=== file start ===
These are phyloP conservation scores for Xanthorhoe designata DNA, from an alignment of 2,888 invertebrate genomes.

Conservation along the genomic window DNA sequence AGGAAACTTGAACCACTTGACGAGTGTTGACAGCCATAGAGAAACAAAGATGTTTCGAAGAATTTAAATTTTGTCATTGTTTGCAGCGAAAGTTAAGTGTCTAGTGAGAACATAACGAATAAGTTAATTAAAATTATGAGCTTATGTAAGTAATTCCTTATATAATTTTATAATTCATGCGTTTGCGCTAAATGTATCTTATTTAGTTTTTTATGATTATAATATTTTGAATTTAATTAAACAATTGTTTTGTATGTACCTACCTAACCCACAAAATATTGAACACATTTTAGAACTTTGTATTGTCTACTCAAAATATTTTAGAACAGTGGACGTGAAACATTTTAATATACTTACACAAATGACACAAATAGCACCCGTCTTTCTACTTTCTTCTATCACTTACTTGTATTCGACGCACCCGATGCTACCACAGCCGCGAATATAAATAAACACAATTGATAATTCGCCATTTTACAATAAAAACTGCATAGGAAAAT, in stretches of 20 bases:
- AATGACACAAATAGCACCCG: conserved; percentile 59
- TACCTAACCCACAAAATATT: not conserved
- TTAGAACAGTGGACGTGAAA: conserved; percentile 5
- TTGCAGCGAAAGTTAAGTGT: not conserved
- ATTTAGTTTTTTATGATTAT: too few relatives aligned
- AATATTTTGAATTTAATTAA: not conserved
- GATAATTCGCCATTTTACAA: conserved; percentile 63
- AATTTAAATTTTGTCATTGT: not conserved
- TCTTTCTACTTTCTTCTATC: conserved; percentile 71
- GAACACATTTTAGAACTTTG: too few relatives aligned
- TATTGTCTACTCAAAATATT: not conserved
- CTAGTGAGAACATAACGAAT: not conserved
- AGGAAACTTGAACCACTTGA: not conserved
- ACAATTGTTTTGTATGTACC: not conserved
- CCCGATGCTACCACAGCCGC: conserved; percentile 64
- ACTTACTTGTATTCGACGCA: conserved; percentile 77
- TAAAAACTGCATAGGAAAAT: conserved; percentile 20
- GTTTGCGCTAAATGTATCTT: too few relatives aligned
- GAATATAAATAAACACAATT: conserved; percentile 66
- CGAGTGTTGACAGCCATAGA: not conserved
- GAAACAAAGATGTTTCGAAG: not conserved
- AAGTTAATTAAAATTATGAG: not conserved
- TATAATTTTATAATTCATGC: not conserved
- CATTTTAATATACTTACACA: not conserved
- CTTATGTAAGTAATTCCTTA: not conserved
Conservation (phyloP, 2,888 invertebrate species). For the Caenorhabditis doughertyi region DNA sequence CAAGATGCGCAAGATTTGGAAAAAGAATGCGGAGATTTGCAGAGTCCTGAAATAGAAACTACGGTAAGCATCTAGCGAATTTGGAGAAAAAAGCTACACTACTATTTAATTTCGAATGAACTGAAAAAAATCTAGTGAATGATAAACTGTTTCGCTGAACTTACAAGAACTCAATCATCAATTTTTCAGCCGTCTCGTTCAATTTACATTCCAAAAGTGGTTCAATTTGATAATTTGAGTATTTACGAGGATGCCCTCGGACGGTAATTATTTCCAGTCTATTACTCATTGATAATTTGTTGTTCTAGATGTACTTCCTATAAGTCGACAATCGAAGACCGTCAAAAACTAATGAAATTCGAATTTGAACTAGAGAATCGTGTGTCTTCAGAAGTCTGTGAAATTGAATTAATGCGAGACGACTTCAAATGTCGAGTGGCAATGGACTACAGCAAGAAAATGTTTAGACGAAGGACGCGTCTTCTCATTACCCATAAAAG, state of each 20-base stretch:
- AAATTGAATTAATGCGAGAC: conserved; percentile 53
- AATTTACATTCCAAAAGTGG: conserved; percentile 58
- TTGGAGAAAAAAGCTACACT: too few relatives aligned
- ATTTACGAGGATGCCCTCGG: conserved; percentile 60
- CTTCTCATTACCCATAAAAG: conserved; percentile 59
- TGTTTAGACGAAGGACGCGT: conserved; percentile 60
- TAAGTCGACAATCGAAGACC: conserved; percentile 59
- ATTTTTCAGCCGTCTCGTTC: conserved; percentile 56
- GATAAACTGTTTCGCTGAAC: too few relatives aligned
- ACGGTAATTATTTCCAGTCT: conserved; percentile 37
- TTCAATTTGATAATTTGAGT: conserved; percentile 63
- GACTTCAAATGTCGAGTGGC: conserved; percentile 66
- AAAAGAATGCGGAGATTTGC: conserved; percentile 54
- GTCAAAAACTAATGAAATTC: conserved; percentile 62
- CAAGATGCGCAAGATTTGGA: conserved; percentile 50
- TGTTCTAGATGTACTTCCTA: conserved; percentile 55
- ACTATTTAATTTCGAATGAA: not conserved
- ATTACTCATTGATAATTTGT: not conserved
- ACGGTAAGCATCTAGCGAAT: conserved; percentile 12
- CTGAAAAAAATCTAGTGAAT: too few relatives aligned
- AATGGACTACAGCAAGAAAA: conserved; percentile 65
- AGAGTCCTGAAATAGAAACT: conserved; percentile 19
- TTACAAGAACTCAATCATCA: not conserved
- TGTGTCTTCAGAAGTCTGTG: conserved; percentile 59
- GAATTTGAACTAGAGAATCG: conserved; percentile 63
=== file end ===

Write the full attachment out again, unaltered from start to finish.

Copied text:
These are phyloP conservation scores for Xanthorhoe designata DNA, from an alignment of 2,888 invertebrate genomes.

Conservation along the genomic window DNA sequence AGGAAACTTGAACCACTTGACGAGTGTTGACAGCCATAGAGAAACAAAGATGTTTCGAAGAATTTAAATTTTGTCATTGTTTGCAGCGAAAGTTAAGTGTCTAGTGAGAACATAACGAATAAGTTAATTAAAATTATGAGCTTATGTAAGTAATTCCTTATATAATTTTATAATTCATGCGTTTGCGCTAAATGTATCTTATTTAGTTTTTTATGATTATAATATTTTGAATTTAATTAAACAATTGTTTTGTATGTACCTACCTAACCCACAAAATATTGAACACATTTTAGAACTTTGTATTGTCTACTCAAAATATTTTAGAACAGTGGACGTGAAACATTTTAATATACTTACACAAATGACACAAATAGCACCCGTCTTTCTACTTTCTTCTATCACTTACTTGTATTCGACGCACCCGATGCTACCACAGCCGCGAATATAAATAAACACAATTGATAATTCGCCATTTTACAATAAAAACTGCATAGGAAAAT, in stretches of 20 bases:
- AATGACACAAATAGCACCCG: conserved; percentile 59
- TACCTAACCCACAAAATATT: not conserved
- TTAGAACAGTGGACGTGAAA: conserved; percentile 5
- TTGCAGCGAAAGTTAAGTGT: not conserved
- ATTTAGTTTTTTATGATTAT: too few relatives aligned
- AATATTTTGAATTTAATTAA: not conserved
- GATAATTCGCCATTTTACAA: conserved; percentile 63
- AATTTAAATTTTGTCATTGT: not conserved
- TCTTTCTACTTTCTTCTATC: conserved; percentile 71
- GAACACATTTTAGAACTTTG: too few relatives aligned
- TATTGTCTACTCAAAATATT: not conserved
- CTAGTGAGAACATAACGAAT: not conserved
- AGGAAACTTGAACCACTTGA: not conserved
- ACAATTGTTTTGTATGTACC: not conserved
- CCCGATGCTACCACAGCCGC: conserved; percentile 64
- ACTTACTTGTATTCGACGCA: conserved; percentile 77
- TAAAAACTGCATAGGAAAAT: conserved; percentile 20
- GTTTGCGCTAAATGTATCTT: too few relatives aligned
- GAATATAAATAAACACAATT: conserved; percentile 66
- CGAGTGTTGACAGCCATAGA: not conserved
- GAAACAAAGATGTTTCGAAG: not conserved
- AAGTTAATTAAAATTATGAG: not conserved
- TATAATTTTATAATTCATGC: not conserved
- CATTTTAATATACTTACACA: not conserved
- CTTATGTAAGTAATTCCTTA: not conserved
Conservation (phyloP, 2,888 invertebrate species). For the Caenorhabditis doughertyi region DNA sequence CAAGATGCGCAAGATTTGGAAAAAGAATGCGGAGATTTGCAGAGTCCTGAAATAGAAACTACGGTAAGCATCTAGCGAATTTGGAGAAAAAAGCTACACTACTATTTAATTTCGAATGAACTGAAAAAAATCTAGTGAATGATAAACTGTTTCGCTGAACTTACAAGAACTCAATCATCAATTTTTCAGCCGTCTCGTTCAATTTACATTCCAAAAGTGGTTCAATTTGATAATTTGAGTATTTACGAGGATGCCCTCGGACGGTAATTATTTCCAGTCTATTACTCATTGATAATTTGTTGTTCTAGATGTACTTCCTATAAGTCGACAATCGAAGACCGTCAAAAACTAATGAAATTCGAATTTGAACTAGAGAATCGTGTGTCTTCAGAAGTCTGTGAAATTGAATTAATGCGAGACGACTTCAAATGTCGAGTGGCAATGGACTACAGCAAGAAAATGTTTAGACGAAGGACGCGTCTTCTCATTACCCATAAAAG, state of each 20-base stretch:
- AAATTGAATTAATGCGAGAC: conserved; percentile 53
- AATTTACATTCCAAAAGTGG: conserved; percentile 58
- TTGGAGAAAAAAGCTACACT: too few relatives aligned
- ATTTACGAGGATGCCCTCGG: conserved; percentile 60
- CTTCTCATTACCCATAAAAG: conserved; percentile 59
- TGTTTAGACGAAGGACGCGT: conserved; percentile 60
- TAAGTCGACAATCGAAGACC: conserved; percentile 59
- ATTTTTCAGCCGTCTCGTTC: conserved; percentile 56
- GATAAACTGTTTCGCTGAAC: too few relatives aligned
- ACGGTAATTATTTCCAGTCT: conserved; percentile 37
- TTCAATTTGATAATTTGAGT: conserved; percentile 63
- GACTTCAAATGTCGAGTGGC: conserved; percentile 66
- AAAAGAATGCGGAGATTTGC: conserved; percentile 54
- GTCAAAAACTAATGAAATTC: conserved; percentile 62
- CAAGATGCGCAAGATTTGGA: conserved; percentile 50
- TGTTCTAGATGTACTTCCTA: conserved; percentile 55
- ACTATTTAATTTCGAATGAA: not conserved
- ATTACTCATTGATAATTTGT: not conserved
- ACGGTAAGCATCTAGCGAAT: conserved; percentile 12
- CTGAAAAAAATCTAGTGAAT: too few relatives aligned
- AATGGACTACAGCAAGAAAA: conserved; percentile 65
- AGAGTCCTGAAATAGAAACT: conserved; percentile 19
- TTACAAGAACTCAATCATCA: not conserved
- TGTGTCTTCAGAAGTCTGTG: conserved; percentile 59
- GAATTTGAACTAGAGAATCG: conserved; percentile 63